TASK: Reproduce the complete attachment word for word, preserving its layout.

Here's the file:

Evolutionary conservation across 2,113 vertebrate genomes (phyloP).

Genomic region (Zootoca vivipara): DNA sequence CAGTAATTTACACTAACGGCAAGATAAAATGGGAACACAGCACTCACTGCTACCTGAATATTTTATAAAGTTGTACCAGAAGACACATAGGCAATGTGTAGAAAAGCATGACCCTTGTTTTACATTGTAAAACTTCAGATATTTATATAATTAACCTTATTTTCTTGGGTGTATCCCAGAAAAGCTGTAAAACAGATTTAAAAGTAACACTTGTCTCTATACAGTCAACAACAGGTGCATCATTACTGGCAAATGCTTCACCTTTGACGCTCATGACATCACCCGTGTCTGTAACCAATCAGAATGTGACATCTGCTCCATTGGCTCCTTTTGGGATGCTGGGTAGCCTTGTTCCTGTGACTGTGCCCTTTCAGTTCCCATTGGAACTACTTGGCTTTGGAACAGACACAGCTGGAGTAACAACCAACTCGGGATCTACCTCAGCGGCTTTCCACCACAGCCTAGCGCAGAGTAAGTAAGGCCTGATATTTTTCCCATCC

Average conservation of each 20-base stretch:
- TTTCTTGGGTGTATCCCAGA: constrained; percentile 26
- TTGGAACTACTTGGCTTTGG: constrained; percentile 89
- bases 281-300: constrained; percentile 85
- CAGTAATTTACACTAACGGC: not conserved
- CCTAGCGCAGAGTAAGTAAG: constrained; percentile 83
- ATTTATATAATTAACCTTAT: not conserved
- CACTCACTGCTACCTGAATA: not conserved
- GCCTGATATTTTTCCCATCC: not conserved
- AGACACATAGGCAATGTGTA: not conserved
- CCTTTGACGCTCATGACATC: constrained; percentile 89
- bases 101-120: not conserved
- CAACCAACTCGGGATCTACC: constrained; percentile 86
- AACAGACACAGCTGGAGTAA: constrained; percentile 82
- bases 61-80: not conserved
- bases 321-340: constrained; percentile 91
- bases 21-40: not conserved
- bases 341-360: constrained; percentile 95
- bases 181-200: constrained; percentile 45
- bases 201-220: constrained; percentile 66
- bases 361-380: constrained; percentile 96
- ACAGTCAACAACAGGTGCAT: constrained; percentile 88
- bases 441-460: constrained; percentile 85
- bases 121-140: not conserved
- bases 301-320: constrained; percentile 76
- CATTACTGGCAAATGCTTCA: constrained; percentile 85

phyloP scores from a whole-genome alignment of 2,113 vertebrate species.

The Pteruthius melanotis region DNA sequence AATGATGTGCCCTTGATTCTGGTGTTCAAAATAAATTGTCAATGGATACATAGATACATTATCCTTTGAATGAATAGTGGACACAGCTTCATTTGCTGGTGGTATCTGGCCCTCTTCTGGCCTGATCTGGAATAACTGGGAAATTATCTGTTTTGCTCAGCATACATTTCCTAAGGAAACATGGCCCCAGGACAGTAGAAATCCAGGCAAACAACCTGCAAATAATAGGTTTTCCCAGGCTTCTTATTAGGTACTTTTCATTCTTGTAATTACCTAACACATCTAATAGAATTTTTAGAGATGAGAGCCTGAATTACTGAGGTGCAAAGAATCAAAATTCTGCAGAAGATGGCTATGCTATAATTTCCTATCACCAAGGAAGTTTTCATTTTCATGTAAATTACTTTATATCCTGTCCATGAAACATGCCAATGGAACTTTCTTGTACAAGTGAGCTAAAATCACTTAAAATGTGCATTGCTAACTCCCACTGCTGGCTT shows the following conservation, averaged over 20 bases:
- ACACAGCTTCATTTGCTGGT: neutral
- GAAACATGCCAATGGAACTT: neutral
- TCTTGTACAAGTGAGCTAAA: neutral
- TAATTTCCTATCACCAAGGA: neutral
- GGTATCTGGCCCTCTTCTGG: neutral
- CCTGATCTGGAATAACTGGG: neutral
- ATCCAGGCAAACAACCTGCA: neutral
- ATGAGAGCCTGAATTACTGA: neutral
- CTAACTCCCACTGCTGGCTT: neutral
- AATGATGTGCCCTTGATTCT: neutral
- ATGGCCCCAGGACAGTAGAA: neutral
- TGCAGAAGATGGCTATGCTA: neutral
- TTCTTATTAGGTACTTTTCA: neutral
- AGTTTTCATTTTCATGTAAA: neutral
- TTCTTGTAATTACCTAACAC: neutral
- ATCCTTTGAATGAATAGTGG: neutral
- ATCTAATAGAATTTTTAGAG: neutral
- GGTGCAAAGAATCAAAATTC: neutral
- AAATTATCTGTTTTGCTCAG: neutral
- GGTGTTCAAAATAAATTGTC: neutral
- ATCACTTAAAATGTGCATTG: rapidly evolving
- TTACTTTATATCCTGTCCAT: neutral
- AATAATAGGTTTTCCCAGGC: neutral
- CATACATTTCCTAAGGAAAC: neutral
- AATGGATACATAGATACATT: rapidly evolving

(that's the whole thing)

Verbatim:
Evolutionary conservation across 2,113 vertebrate genomes (phyloP).

Genomic region (Zootoca vivipara): DNA sequence CAGTAATTTACACTAACGGCAAGATAAAATGGGAACACAGCACTCACTGCTACCTGAATATTTTATAAAGTTGTACCAGAAGACACATAGGCAATGTGTAGAAAAGCATGACCCTTGTTTTACATTGTAAAACTTCAGATATTTATATAATTAACCTTATTTTCTTGGGTGTATCCCAGAAAAGCTGTAAAACAGATTTAAAAGTAACACTTGTCTCTATACAGTCAACAACAGGTGCATCATTACTGGCAAATGCTTCACCTTTGACGCTCATGACATCACCCGTGTCTGTAACCAATCAGAATGTGACATCTGCTCCATTGGCTCCTTTTGGGATGCTGGGTAGCCTTGTTCCTGTGACTGTGCCCTTTCAGTTCCCATTGGAACTACTTGGCTTTGGAACAGACACAGCTGGAGTAACAACCAACTCGGGATCTACCTCAGCGGCTTTCCACCACAGCCTAGCGCAGAGTAAGTAAGGCCTGATATTTTTCCCATCC

Average conservation of each 20-base stretch:
- TTTCTTGGGTGTATCCCAGA: constrained; percentile 26
- TTGGAACTACTTGGCTTTGG: constrained; percentile 89
- bases 281-300: constrained; percentile 85
- CAGTAATTTACACTAACGGC: not conserved
- CCTAGCGCAGAGTAAGTAAG: constrained; percentile 83
- ATTTATATAATTAACCTTAT: not conserved
- CACTCACTGCTACCTGAATA: not conserved
- GCCTGATATTTTTCCCATCC: not conserved
- AGACACATAGGCAATGTGTA: not conserved
- CCTTTGACGCTCATGACATC: constrained; percentile 89
- bases 101-120: not conserved
- CAACCAACTCGGGATCTACC: constrained; percentile 86
- AACAGACACAGCTGGAGTAA: constrained; percentile 82
- bases 61-80: not conserved
- bases 321-340: constrained; percentile 91
- bases 21-40: not conserved
- bases 341-360: constrained; percentile 95
- bases 181-200: constrained; percentile 45
- bases 201-220: constrained; percentile 66
- bases 361-380: constrained; percentile 96
- ACAGTCAACAACAGGTGCAT: constrained; percentile 88
- bases 441-460: constrained; percentile 85
- bases 121-140: not conserved
- bases 301-320: constrained; percentile 76
- CATTACTGGCAAATGCTTCA: constrained; percentile 85

phyloP scores from a whole-genome alignment of 2,113 vertebrate species.

The Pteruthius melanotis region DNA sequence AATGATGTGCCCTTGATTCTGGTGTTCAAAATAAATTGTCAATGGATACATAGATACATTATCCTTTGAATGAATAGTGGACACAGCTTCATTTGCTGGTGGTATCTGGCCCTCTTCTGGCCTGATCTGGAATAACTGGGAAATTATCTGTTTTGCTCAGCATACATTTCCTAAGGAAACATGGCCCCAGGACAGTAGAAATCCAGGCAAACAACCTGCAAATAATAGGTTTTCCCAGGCTTCTTATTAGGTACTTTTCATTCTTGTAATTACCTAACACATCTAATAGAATTTTTAGAGATGAGAGCCTGAATTACTGAGGTGCAAAGAATCAAAATTCTGCAGAAGATGGCTATGCTATAATTTCCTATCACCAAGGAAGTTTTCATTTTCATGTAAATTACTTTATATCCTGTCCATGAAACATGCCAATGGAACTTTCTTGTACAAGTGAGCTAAAATCACTTAAAATGTGCATTGCTAACTCCCACTGCTGGCTT shows the following conservation, averaged over 20 bases:
- ACACAGCTTCATTTGCTGGT: neutral
- GAAACATGCCAATGGAACTT: neutral
- TCTTGTACAAGTGAGCTAAA: neutral
- TAATTTCCTATCACCAAGGA: neutral
- GGTATCTGGCCCTCTTCTGG: neutral
- CCTGATCTGGAATAACTGGG: neutral
- ATCCAGGCAAACAACCTGCA: neutral
- ATGAGAGCCTGAATTACTGA: neutral
- CTAACTCCCACTGCTGGCTT: neutral
- AATGATGTGCCCTTGATTCT: neutral
- ATGGCCCCAGGACAGTAGAA: neutral
- TGCAGAAGATGGCTATGCTA: neutral
- TTCTTATTAGGTACTTTTCA: neutral
- AGTTTTCATTTTCATGTAAA: neutral
- TTCTTGTAATTACCTAACAC: neutral
- ATCCTTTGAATGAATAGTGG: neutral
- ATCTAATAGAATTTTTAGAG: neutral
- GGTGCAAAGAATCAAAATTC: neutral
- AAATTATCTGTTTTGCTCAG: neutral
- GGTGTTCAAAATAAATTGTC: neutral
- ATCACTTAAAATGTGCATTG: rapidly evolving
- TTACTTTATATCCTGTCCAT: neutral
- AATAATAGGTTTTCCCAGGC: neutral
- CATACATTTCCTAAGGAAAC: neutral
- AATGGATACATAGATACATT: rapidly evolving